DURHAM — The supervisor for N.C. Central University’s Civil Litigation Clinic will continue pursuing a possible lawsuit against the Durham Police Department, despite the district attorney’s finding that there was no basis for criminal charges in the fatal shooting of a stabbing suspect last summer.
Jose Adan Cruz Ocampo was shot four times, including once in the head, on July 27 as police sought to question him about a stabbing that day.
Police have said they fired on Ocampo after yelling for him to put a knife down when he pulled it from his back pocket. But attorney Scott Holmes has said three witnesses say Ocampo, a Honduran immigrant who understood little English, was surrendering the knife, handle side out, when he was shot.
“The Durham police and its officer need to be held accountable for the death of Jose Ocampo,” Holmes said Thursday. “Mr. Ocampo did not present a deadly threat. The officer used excessive force by shooting him in the head.”
Earlier Thursday, Durham County District Attorney Leon Stanback announced he will not pursue charges in the shooting.
“After reviewing the autopsy, the medical examiner’s report; 911 calls; in-car camera recordings provided by the Durham Police Department; interviews with officers, civilian witnesses, Emergency Medical Services personnel, firefighters; physical evidence; and latent evidence analysis; the Durham district attorney has found there is no probable cause to charge a crime in this matter,” Stanback said in a statement.
The statement followed Stanback’s decision last month not to press criminal charges in the death of Jesus Huerta, a Durham teen who police say fatally shot himself while handcuffed in the back seat of a police car.
The deaths are among several high-profile incidents involving Durham police that include the fatal police shooting in September of Derek Walker, a man who pointed a gun at police and himself during a standoff downtown; a finding last February that a former officer had used excessive force when he injured a woman during a 2012 arrest; and recent reports from a UNC professor and a civil rights organization alleging racial bias in Durham police traffic stops, searches and arrests.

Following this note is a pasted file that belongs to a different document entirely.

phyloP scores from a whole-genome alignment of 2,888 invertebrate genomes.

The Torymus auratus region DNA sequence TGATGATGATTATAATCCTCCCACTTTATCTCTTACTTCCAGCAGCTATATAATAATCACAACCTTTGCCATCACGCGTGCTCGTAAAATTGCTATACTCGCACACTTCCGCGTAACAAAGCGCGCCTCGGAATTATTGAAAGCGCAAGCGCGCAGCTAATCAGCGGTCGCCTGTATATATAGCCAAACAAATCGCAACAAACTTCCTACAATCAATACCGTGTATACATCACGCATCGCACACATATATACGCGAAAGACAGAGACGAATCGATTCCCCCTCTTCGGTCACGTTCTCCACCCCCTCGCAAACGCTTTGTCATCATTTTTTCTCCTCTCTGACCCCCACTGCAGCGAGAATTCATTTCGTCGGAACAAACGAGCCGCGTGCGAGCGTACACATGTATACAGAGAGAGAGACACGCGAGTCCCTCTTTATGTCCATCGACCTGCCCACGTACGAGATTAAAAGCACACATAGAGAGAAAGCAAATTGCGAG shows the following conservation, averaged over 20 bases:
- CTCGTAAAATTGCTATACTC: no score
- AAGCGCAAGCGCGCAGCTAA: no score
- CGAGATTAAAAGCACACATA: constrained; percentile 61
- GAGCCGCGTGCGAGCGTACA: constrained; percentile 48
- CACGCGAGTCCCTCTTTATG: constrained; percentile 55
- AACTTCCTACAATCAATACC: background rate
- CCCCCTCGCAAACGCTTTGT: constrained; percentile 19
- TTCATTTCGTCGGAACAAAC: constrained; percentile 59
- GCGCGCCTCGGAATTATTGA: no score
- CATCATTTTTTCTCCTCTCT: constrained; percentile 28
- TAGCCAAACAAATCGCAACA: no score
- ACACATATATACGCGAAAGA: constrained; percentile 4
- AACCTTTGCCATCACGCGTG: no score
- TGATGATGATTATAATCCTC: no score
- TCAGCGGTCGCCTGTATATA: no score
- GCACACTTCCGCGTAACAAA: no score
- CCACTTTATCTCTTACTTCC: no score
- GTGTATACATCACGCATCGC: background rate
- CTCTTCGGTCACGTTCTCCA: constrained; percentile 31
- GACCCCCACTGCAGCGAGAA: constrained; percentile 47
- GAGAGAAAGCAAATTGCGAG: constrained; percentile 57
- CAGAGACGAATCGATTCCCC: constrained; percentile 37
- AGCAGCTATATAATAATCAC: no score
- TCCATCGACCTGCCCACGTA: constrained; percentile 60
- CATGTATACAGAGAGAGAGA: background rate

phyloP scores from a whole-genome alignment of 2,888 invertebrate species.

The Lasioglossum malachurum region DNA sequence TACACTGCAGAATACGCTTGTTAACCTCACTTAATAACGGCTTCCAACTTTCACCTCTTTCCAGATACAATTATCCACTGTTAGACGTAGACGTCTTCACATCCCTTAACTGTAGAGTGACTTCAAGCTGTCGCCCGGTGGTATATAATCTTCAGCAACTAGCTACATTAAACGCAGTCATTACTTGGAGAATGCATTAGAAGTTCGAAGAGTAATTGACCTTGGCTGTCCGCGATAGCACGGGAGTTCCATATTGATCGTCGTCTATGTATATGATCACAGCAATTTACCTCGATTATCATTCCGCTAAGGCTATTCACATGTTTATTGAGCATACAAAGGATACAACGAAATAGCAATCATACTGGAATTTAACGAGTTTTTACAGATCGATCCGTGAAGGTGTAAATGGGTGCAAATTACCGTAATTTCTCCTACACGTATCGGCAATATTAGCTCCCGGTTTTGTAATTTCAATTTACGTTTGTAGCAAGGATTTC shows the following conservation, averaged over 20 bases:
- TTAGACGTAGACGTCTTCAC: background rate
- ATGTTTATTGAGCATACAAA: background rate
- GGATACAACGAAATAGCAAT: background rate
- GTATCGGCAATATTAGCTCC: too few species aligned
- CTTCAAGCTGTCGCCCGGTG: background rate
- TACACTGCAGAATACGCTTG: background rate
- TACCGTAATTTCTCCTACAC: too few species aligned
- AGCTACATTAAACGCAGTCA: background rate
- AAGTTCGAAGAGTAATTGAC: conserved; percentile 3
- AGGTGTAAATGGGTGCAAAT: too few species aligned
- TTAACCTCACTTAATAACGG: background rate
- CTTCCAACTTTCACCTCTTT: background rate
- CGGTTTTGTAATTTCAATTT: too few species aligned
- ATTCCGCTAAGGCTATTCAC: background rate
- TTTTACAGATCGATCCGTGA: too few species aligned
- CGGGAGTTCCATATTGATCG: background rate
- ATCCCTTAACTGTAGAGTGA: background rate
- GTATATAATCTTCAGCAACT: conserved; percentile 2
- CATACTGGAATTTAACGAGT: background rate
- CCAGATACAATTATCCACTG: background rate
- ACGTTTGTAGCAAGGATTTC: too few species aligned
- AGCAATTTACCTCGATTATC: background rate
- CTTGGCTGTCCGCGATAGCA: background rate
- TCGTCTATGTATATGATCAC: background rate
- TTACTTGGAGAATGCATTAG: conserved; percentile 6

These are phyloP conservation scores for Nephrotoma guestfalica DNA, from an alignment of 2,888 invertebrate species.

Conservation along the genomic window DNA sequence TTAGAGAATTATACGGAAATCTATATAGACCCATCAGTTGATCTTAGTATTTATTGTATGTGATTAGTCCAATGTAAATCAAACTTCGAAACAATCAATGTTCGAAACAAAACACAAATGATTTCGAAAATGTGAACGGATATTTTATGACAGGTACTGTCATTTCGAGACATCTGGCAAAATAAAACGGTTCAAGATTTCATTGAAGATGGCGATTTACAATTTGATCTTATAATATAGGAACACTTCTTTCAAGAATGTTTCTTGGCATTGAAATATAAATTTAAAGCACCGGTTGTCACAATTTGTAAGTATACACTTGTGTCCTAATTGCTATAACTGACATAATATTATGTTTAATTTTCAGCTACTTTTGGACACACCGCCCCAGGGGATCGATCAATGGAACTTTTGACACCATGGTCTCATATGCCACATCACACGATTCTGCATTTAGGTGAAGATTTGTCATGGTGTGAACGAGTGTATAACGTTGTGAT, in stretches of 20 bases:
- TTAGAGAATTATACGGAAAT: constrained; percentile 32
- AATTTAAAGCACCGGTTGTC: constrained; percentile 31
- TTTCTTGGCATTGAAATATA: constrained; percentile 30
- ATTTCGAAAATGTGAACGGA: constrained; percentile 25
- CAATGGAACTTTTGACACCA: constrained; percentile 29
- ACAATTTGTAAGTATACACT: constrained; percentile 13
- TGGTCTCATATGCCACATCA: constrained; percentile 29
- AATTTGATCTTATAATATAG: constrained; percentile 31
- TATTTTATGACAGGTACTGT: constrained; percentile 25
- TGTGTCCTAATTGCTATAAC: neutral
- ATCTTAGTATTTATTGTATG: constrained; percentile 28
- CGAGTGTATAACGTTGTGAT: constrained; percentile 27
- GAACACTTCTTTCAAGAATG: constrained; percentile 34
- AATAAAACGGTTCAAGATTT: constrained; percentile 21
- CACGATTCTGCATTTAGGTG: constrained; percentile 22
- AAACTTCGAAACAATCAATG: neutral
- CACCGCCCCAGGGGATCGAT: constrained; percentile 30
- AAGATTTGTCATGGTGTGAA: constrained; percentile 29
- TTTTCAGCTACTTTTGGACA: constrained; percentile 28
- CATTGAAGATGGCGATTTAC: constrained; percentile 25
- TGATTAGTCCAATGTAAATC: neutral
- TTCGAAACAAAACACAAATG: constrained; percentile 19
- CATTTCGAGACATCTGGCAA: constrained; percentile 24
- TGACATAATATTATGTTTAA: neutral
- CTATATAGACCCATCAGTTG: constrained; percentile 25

Holmes alluded to all that Thursday when he confirmed he will be seeking civil remedies for the Ocampo family.
“In case after case, the Durham police are too quick to escalate situations and use excessive force,” he said. “With a more measured approach, Jose would be alive today.”
Holmes also called on city leaders to consider “a truth and reconciliation process,” which he described as a “facilitated process to take steps to heal the harm to the family, hold the Durham police accountable, and involve the community in a deeper conversation about the underlying problems which cause police violence in our community.”
Internal review pending
Officer Ronald S. Mbuthia, who fired the shot that killed Ocampo, was taken off patrol duty after the shooting, which is routine in such cases.
Police spokeswoman Kammie Michael said Thursday that Mbuthia remains on administrative duty pending the completion of the department’s internal review, which Police Chief Jose Lopez said can now be completed.
Both Lopez and Stanback expressed condolences Thursday to Ocampo’s famly.
Staff writer Ron Gallagher contributed to this report.